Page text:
United States District Court Judge Donovan Frank approved a partial settlement of ACLU-MN's lawsuit against Tarek ibn Ziyad Academy (TiZA), the Minnesota Department of Education, Islamic Relief USA (the school's sponsor), and various school officials.
The ACLU of Minnesota commenced this landmark lawsuit in 2009 to end the use of public funds to promote religion at TiZA. The academy is now closed because it could not secure an authorizer to replace its original sponsor, Islamic Relief USA. An authorizer is required in Minnesota for all public charter schools.
The settlement requires every charter school in Minnesota to file an annual report confirming and disclosing any religious entanglement at these state-supported institutions. False reporting on these disclosure forms can be prosecuted under Minnesota criminal statutes.
Additionally, Judge Frank authorized the release of a fact statement compiled by the ACLU of Minnesota, the Commissioner, and Islamic Relief USA. These facts are backed by indisputed evidence agreed upon by all three parties. The fact statement outlines a number of the violations perpetrated by TiZA.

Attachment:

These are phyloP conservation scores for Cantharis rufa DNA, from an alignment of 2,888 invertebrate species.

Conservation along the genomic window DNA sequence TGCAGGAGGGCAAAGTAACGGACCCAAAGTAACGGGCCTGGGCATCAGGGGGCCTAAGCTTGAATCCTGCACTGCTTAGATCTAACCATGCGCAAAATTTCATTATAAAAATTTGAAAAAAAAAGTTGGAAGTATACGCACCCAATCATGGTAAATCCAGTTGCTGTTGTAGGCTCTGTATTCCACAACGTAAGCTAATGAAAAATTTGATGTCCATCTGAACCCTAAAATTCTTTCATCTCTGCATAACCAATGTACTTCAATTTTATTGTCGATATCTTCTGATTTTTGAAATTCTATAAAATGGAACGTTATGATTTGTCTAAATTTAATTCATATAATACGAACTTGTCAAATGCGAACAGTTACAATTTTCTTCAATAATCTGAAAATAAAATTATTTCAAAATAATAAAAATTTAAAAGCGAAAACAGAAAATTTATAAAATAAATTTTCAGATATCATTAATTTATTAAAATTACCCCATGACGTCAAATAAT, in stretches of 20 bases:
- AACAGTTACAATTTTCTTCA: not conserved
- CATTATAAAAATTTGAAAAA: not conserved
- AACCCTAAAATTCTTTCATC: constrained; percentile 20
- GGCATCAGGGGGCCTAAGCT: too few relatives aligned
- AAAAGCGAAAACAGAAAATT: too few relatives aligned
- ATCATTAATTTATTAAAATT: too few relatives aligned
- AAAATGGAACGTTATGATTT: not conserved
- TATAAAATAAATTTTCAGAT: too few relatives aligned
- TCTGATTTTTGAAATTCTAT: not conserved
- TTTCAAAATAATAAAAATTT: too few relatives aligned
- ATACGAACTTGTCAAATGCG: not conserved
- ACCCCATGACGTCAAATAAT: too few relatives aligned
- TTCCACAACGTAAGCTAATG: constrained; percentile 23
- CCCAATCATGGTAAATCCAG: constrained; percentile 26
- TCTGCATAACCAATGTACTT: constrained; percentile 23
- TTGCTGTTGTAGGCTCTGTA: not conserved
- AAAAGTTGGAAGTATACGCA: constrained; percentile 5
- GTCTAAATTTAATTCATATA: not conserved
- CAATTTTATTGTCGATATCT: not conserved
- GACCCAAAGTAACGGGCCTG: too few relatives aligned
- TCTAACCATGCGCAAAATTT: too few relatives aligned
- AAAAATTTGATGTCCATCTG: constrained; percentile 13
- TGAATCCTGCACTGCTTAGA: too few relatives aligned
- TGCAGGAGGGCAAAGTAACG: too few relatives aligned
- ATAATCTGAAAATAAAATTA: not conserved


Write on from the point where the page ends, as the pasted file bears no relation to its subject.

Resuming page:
Here are a few highlights from the fact statement:
- TiZA illegally transferred money to its religious landlords (stipulated fact # 68)
- TiZA was marketed to the Muslim community as a school that would follow Islamic law (stipulated facts #: 8, 9, 18, 20, 22, 27, 45, 48, 66, 70, 135)
- TiZA and its religious landlords are effectively controlled by the same small group of people (stipulated facts # 1 - 7, 11, 33, 52, 53, 56, 63, 166 - 172)
- TiZA promoted Islam through its Arabic curriculum and its connection to the after school religious program (stipulated facts #84, 107, 108, 122 - 124, 126, 127, 163, 164)
- TiZA used taxpayer funds in excess of a million dollars to renovate buildings to the benefit of their religious landlords (stipulated facts # 28, 67, 91 - 95)
"The Court's decision and our settlement with the Department of Education are bittersweet. We remain sad that TiZA's administrators and supporters hunkered down for years rather than changing their practices to conform to the Constitution and Minnesota law," stated Charles Samuelson, Executive Director of the ACLU of Minnesota. "Sadly, this case highlights the problems that can arise from the lack of transparency in public charter school laws."
"We are pleased with the court order because we have long believed that TiZA misused the court's protective order to maintain the secrecy of documents that the public has a right to see, because they show how TIZA was using public funds," added cooperating attorney, Peter Lancaster.
Cooperating attorneys for the case include: Peter Lancaster, Katie C. Pfeifer, Christopher Amundsen, Ivan Ludmer, Mark Wagner, Dustin Adams, Shari Aberle, and Monica Clark from Dorsey & Whitney LLP.